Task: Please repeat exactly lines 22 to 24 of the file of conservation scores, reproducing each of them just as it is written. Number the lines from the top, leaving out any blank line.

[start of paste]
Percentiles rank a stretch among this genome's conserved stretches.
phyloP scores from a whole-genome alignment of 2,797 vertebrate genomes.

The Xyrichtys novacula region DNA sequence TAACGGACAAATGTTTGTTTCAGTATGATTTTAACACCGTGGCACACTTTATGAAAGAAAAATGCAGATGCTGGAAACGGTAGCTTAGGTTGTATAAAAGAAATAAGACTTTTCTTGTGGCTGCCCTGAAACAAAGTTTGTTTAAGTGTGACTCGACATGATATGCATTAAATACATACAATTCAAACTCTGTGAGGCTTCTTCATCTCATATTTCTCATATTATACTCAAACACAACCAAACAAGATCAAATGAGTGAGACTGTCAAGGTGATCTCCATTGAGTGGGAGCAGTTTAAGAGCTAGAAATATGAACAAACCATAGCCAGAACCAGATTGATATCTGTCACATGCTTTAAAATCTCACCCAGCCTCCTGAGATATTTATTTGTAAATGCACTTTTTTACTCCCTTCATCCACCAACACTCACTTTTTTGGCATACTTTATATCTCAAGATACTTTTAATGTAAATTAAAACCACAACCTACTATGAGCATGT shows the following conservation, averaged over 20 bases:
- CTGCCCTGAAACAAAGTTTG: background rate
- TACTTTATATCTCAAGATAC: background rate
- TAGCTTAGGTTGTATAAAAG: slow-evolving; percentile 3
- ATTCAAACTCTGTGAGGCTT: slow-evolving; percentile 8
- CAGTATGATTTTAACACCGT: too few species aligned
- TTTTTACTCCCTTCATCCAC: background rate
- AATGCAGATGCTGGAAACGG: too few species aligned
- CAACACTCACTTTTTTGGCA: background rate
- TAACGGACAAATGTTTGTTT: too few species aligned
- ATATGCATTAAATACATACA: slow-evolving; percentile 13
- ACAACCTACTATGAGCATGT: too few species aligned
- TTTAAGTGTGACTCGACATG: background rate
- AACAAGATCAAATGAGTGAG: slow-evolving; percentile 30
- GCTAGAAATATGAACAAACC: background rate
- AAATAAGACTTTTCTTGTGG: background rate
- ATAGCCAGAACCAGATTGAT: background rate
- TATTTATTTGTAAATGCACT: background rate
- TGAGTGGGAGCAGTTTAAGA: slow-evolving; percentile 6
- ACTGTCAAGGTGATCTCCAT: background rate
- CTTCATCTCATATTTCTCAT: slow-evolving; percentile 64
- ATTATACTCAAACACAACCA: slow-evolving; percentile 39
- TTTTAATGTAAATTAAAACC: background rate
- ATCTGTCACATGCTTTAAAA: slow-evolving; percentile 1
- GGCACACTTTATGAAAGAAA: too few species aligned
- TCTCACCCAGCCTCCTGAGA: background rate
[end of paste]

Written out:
- ACTGTCAAGGTGATCTCCAT: background rate
- CTTCATCTCATATTTCTCAT: slow-evolving; percentile 64
- ATTATACTCAAACACAACCA: slow-evolving; percentile 39